Last Friday the final report from staff members of the Securities and Exchange Commission on whether to incorporate global accounting standards into U.S. accounting methods seemed to put the concept of global convergence further back on the shelf.
The 137-page report did attempt to consider all possible ways to align international financial reporting standards (IFRS), which are set by the International Accounting Standards Board (IASB), with U.S. generally accepted accounting principles (GAAP). But the staff made it clear that putting the IASB in the driver’s seat would be out of the question. According to the report, “it became apparent to the staff that pursuing the designation of the standards of the IASB as authoritative was, among other things, not supported by the vast majority of participants in the U.S. capital markets.”
The report puts the convergence effort back a few steps, says Keith Peterka, shareholder with accounting advisory Mayer Hoffman McCann and a member of the firm’s Professional Standards Group. And that might well be a good thing, he thinks. “Is the idea of having one global accounting standard plausible?” he ponders. Enforcing those standards, when and if they converge, could be equally daunting. Since the SEC is the “gold standard for enforcement mechanism,” he says, matching that level globally could be quite difficult.
The report came as a surprise to financial-reporting mavens who had been expecting the SEC staff to move further toward convergence. Many CFOs and accounting professionals, however, still expect the SEC to come out with some Americanized version of IFRS to coexist with GAAP.
Not having the United States on board right now, though, puts the global accounting standards effort in question. “The U.S. is obviously such an important economy. It is very difficult to hold out that you truly have global standards without the U.S. being a participant,” says Stephen Chipman, CEO of Grant Thornton.
The SEC staff began the onerous task of studying whether or not to move from U.S.-based accounting standards to the globally followed IFRS in a Work Plan in 2010. The U.S. Financial Accounting Standards Board (FASB) and the IASB have been working toward accounting convergence since 2002.
Since then, adoption of global standards has led to heated discussions on both sides of the Atlantic, with several participants seeing the fight as a power struggle. The SEC has been criticized for holding up progress for too long, while the IASB has been asked by lobbyists to slow down some of its progress on issues that were overly sensitive or costly.
Concerns over preserving FASB’s role in accounting standards-setting has also been an issue in holding up discussions, market participants say. When considering the authority of FASB and the IASB, the new report noted that “a robust FASB hedges against IASB failure to develop high-quality standards appropriate for U.S. capital markets.”
The significant expense that both large and small companies could incur in any switch from GAAP to IFRS was also a sticking point presented in the report. “Many of the issuers indicated that the costs of full IFRS adoption easily could be among the most significant costs ever required from an accounting perspective,” the staff noted. Feedback from some comment letters suggested that moving straight to IFRS could spawn significant costs for companies.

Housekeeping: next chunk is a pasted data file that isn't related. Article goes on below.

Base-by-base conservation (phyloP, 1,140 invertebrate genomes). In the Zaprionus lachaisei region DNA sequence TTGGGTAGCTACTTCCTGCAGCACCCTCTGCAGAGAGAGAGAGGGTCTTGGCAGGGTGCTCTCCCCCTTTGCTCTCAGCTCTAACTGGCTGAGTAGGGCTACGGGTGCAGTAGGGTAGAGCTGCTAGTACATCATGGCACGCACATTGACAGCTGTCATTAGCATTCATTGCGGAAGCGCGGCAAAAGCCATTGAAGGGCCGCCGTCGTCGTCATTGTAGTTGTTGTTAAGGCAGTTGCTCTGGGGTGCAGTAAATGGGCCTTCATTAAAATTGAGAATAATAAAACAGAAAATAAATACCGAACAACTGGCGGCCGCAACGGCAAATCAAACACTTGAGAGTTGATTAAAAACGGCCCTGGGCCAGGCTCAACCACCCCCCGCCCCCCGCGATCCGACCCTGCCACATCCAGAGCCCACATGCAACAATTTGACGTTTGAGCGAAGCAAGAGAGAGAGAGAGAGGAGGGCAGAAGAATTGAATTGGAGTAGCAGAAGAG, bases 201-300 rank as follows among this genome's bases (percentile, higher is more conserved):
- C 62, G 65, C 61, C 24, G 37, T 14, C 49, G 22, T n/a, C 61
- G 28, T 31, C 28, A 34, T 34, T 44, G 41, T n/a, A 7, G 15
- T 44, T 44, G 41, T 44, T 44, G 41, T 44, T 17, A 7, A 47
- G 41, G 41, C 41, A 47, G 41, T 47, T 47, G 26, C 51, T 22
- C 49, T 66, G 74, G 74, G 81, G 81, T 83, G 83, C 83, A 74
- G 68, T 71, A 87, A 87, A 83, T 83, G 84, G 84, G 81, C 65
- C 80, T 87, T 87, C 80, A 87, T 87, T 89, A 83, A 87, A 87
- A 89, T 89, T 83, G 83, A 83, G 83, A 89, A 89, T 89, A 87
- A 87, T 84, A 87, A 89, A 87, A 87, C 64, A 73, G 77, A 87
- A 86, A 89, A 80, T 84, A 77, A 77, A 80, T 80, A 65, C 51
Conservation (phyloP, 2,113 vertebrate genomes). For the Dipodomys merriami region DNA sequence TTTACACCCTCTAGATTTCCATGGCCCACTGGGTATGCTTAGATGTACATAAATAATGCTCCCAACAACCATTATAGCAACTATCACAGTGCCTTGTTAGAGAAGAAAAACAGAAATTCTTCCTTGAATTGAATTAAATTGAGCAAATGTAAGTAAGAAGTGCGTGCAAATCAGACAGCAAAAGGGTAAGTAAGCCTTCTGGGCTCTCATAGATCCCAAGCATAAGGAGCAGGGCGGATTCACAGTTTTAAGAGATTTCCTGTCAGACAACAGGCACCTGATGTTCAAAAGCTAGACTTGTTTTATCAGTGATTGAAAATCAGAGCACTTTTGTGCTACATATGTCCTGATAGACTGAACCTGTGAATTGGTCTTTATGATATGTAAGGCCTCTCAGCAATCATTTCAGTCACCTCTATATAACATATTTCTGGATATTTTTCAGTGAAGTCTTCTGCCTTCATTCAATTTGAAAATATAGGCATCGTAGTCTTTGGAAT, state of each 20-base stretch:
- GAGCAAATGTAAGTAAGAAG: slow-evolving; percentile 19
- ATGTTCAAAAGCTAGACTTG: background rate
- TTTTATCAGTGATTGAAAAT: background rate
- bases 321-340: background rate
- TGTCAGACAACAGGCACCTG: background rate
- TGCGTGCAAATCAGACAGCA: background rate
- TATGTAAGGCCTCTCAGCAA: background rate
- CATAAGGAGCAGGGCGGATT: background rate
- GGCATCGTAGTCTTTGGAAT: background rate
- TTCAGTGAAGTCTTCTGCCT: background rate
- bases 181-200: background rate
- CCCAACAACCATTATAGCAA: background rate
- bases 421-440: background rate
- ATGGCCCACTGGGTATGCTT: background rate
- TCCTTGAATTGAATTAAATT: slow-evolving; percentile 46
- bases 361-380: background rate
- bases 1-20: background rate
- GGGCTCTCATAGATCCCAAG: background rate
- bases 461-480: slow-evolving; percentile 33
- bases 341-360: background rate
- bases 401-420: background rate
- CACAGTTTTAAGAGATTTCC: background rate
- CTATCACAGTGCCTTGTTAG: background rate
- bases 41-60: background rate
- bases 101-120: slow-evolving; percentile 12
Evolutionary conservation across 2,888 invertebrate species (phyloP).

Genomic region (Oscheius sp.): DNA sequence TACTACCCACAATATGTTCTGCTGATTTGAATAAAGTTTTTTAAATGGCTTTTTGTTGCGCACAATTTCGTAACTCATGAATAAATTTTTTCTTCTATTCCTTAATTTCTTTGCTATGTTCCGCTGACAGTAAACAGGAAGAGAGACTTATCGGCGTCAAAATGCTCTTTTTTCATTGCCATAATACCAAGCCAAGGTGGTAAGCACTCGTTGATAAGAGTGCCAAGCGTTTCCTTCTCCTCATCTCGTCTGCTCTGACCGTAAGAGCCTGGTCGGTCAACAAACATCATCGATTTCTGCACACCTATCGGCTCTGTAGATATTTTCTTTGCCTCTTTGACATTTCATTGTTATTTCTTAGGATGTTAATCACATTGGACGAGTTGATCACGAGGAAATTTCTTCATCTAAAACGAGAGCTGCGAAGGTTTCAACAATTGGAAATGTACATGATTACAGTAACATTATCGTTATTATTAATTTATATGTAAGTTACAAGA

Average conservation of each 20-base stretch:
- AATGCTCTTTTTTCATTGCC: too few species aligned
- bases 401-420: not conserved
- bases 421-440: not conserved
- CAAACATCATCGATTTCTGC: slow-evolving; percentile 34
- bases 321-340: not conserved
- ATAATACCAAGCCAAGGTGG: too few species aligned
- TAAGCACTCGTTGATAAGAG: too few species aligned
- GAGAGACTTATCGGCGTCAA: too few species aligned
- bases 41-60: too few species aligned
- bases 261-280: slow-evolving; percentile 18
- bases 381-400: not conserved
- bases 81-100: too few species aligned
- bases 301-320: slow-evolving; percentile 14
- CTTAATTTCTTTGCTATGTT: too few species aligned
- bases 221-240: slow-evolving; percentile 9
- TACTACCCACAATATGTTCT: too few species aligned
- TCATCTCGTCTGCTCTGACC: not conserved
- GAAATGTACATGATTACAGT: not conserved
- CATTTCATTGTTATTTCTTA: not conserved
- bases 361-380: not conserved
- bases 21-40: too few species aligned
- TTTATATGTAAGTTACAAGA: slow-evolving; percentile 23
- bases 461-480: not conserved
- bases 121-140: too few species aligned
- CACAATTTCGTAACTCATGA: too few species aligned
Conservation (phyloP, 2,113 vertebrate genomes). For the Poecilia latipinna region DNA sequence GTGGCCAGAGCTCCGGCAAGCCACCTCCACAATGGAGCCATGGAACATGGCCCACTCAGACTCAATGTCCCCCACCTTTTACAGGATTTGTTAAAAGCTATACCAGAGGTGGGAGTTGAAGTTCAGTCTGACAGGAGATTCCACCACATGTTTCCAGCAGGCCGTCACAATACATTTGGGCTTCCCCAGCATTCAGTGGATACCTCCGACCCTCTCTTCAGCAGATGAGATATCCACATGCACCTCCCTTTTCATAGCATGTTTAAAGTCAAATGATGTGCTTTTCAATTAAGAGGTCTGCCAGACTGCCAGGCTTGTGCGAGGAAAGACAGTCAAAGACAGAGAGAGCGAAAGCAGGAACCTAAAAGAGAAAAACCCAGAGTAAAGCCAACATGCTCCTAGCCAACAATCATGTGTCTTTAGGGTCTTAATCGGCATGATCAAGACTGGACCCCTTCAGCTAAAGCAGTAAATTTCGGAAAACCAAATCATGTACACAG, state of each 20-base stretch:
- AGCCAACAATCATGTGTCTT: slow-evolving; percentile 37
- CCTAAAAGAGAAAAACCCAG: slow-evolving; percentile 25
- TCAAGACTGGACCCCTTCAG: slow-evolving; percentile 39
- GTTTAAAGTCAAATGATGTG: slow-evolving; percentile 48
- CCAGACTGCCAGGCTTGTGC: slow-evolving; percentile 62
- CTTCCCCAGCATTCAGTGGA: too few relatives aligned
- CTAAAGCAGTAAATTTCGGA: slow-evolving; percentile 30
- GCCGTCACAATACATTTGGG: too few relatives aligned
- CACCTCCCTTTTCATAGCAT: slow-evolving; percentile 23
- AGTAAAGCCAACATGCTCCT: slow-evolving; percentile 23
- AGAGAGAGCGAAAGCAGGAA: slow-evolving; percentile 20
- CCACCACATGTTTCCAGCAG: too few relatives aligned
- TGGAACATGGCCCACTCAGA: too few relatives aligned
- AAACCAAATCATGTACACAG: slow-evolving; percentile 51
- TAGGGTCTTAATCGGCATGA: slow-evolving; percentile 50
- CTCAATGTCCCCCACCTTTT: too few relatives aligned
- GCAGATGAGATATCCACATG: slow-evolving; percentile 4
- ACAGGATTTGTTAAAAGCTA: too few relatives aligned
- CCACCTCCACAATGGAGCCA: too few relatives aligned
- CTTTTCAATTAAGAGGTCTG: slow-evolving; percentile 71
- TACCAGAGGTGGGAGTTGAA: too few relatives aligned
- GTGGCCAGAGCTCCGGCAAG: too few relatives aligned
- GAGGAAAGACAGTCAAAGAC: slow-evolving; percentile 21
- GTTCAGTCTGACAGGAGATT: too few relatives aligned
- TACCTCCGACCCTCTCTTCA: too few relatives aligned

U.S. GAAP has traditionally been seen as more of a rules-based approach and IFRS is more of a principles-based accounting method. Such basic differences are still providing challenges for convergence. The staff report cited several areas in which the accounting approaches diverge, such as impairment models for property, plant, and equipment, as well as inventory and intangible assets. Similarly, the measurement of certain assets under IFRS is different from that of U.S. GAAP. Other ways the methods diverge include costs for research and development and accounting for income taxes.
International watchers of U.S. accounting moves were unhappy with all of the reasons cited in the report for caution on convergence. Michel Prada, chairman of the trustees of the IFRS Foundation, regretted that the SEC did not make a recommendation about IFRS adoption, saying the report only adds to the uncertainty. “For the benefit of both U.S. and international stakeholders, the Trustees look forward to the SEC resolving the continued uncertainty regarding the U.S.’s commitment to global accounting standards,” he said in a statement.
But for some, not committing the United States to convergence just yet may not be such a bad thing. “Time is actually not the enemy. Time can be the friend. If the international community is willing for it to take a little bit longer for the U.S. to get there and the SEC is willing to commit to a time line, albeit a slightly longer time line, then we can still get this done,” adds Grant Thornton’s Chipman.
The SEC staff report notes that the commission has not actually approved the staff report. But it will undoubtedly be a key tool for making the decision about whether the United States should adopt international accounting standards. A formal SEC decision could still come anytime — or it could take months, since no formal time frame for making a recommendation on IFRS has been given, according to an SEC spokesperson. Comments on the report are also still being collected.